proviso

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pro·vi·so

 (prə-vī′zō)
n. pl. pro·vi·sos or pro·vi·soes
A clause in a document imposing a qualification, condition, or restriction.

[Middle English, from Medieval Latin prōvīsō (quod), provided (that), from Latin prōvīsō, ablative of prōvīsus, past participle of prōvidēre, to provide; see provide.]
American Heritage® Dictionary of the English Language, Fifth Edition. Copyright © 2016 by Houghton Mifflin Harcourt Publishing Company. Published by Houghton Mifflin Harcourt Publishing Company. All rights reserved.

proviso

(prəˈvaɪzəʊ)
n, pl -sos or -soes
1. a clause in a document or contract that embodies a condition or stipulation
2. a condition or stipulation
[C15: from Medieval Latin phrase prōvīsō quod it being provided that, from Latin prōvīsus provided]
Collins English Dictionary – Complete and Unabridged, 12th Edition 2014 © HarperCollins Publishers 1991, 1994, 1998, 2000, 2003, 2006, 2007, 2009, 2011, 2014

pro•vi•so

(prəˈvaɪ zoʊ)

n., pl. -sos, -soes.
1. a clause, as in a statute or contract, by which a condition is introduced.
2. a stipulation or condition.
[1400–50; late Middle English < Medieval Latin prōvīsō, for prōvīsō (quod) it being provided (that), abl. neuter singular of Latin prōvīsus, past participle of prōvidēre to provide]
Random House Kernerman Webster's College Dictionary, © 2010 K Dictionaries Ltd. Copyright 2005, 1997, 1991 by Random House, Inc. All rights reserved.
ThesaurusAntonymsRelated WordsSynonymsLegend:
Noun1.proviso - a stipulated condition; "he accepted subject to one provision"
precondition, stipulation, condition - an assumption on which rests the validity or effect of something else
Based on WordNet 3.0, Farlex clipart collection. © 2003-2012 Princeton University, Farlex Inc.

proviso

noun condition, requirement, provision, strings, rider, restriction, qualification, clause, reservation, limitation, stipulation I accept, with the proviso that Jane agrees.
Collins Thesaurus of the English Language – Complete and Unabridged 2nd Edition. 2002 © HarperCollins Publishers 1995, 2002

proviso

noun
A restricting or modifying element:
Informal: string (often used in plural).
The American Heritage® Roget's Thesaurus. Copyright © 2013, 2014 by Houghton Mifflin Harcourt Publishing Company. Published by Houghton Mifflin Harcourt Publishing Company. All rights reserved.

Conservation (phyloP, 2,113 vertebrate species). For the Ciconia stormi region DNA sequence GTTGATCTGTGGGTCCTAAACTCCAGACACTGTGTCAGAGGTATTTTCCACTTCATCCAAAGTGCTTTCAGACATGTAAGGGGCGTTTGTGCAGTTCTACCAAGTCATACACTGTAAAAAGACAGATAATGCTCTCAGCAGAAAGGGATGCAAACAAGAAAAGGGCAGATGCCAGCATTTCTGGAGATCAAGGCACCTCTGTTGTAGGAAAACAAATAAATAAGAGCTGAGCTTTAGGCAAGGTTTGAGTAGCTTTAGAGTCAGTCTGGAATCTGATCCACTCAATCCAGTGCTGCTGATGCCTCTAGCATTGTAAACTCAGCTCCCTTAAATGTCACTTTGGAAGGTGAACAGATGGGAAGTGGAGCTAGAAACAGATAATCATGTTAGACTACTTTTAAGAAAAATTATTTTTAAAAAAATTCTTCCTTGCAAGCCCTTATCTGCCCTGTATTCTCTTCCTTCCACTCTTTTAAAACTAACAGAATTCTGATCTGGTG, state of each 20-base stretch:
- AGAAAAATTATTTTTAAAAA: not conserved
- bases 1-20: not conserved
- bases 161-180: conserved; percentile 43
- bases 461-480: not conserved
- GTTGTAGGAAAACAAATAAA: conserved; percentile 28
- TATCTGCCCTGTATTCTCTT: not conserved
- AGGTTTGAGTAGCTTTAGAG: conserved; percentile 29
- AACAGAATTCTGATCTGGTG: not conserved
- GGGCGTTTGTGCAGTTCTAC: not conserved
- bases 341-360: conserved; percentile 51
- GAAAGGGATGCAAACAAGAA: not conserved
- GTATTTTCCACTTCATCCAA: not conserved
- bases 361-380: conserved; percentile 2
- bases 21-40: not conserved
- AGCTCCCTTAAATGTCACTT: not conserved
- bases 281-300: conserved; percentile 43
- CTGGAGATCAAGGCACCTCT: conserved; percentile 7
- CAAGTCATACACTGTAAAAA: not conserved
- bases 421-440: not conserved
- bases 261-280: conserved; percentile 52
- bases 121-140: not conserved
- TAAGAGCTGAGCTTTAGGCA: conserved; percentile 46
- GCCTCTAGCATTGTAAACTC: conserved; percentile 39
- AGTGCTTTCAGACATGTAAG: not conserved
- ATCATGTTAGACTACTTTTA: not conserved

Translations

proviso

[prəˈvaɪzəʊ] N (provisos or provisoes (pl)) (gen) → salvedad f
with the proviso thata condición de que ...
Collins Spanish Dictionary - Complete and Unabridged 8th Edition 2005 © William Collins Sons & Co. Ltd. 1971, 1988 © HarperCollins Publishers 1992, 1993, 1996, 1997, 2000, 2003, 2005

proviso

[prəˈvaɪzəʊ] ncondition f
with the proviso that → à la condition que, à la condition expresse que
Collins English/French Electronic Resource. © HarperCollins Publishers 2005

proviso

n (= condition)Vorbehalt m, → Bedingung f; (= clause)Vorbehaltsklausel f; with the proviso that …unter der Bedingung, dass …
Collins German Dictionary – Complete and Unabridged 7th Edition 2005. © William Collins Sons & Co. Ltd. 1980 © HarperCollins Publishers 1991, 1997, 1999, 2004, 2005, 2007

proviso

[prəˈvaɪzəʊ] ncondizione f
with the proviso that → a condizione che +sub, a patto che +sub
Collins Italian Dictionary 1st Edition © HarperCollins Publishers 1995
References in classic literature ?
The marriages are in short no more than bargains, made with this proviso, that when any discontent shall arise on either side, they may separate, and marry whom they please, each taking back what they brought with them.
I have told Miss Wendermott this - that I met you first in the village of Bekwando with a concession in your hand made out to you and her father jointly, with the curious proviso that in the event of the death of one the other was his heir.
"To dispose of and make all needful rules and regulations respecting the territory or other property belonging to the United States," with a proviso, that "nothing in the Constitution shall be so construed as to prejudice any claims of the United States, or of any particular State."
The proviso annexed is proper in itself, and was probably rendered absolutely necessary by jealousies and questions concerning the Western territory sufficiently known to the public.
"If he's found Guilty, you mean to say?" Jerry added, by way of proviso.
In fact I was grateful, or almost so, and I believe I half liked him at the moment, notwithstanding his proviso that what he had done was not out of regard for me.
With this proviso, I propose to continue yielding to the prejudice.
"I shall like it," she cried, "beyond anything in the world; and do not let us put it off -- let us go tomorrow." This was readily agreed to, with only a proviso of Miss Tilney's, that it did not rain, which Catherine was sure it would not.
Always with the proviso that Podsnap will rally round him, Veneering thinks it is so.
And now she began to think of her husband's will, which had been made at the time of their marriage, leaving the bulk of his property to her, with proviso in case of her having children.
At one period he had been very daringly drugged indeed, and, in his own words, "as dead as a man need be"; but he had left strict instructions that nobody but the nurse and "my devoted physician" should" lay a finger on me" afterwards; and by virtue of this proviso a library of books (largely acquired for the occasion) had been impiously interred at Kensal Green.
The stadium is expected to be named along with Wembley, Arsenal's Emirates Stadium and Tottenham's new White Hart Lane - but only subject to its final capacity meeting FIFA's provisos of at least 40,000 seats.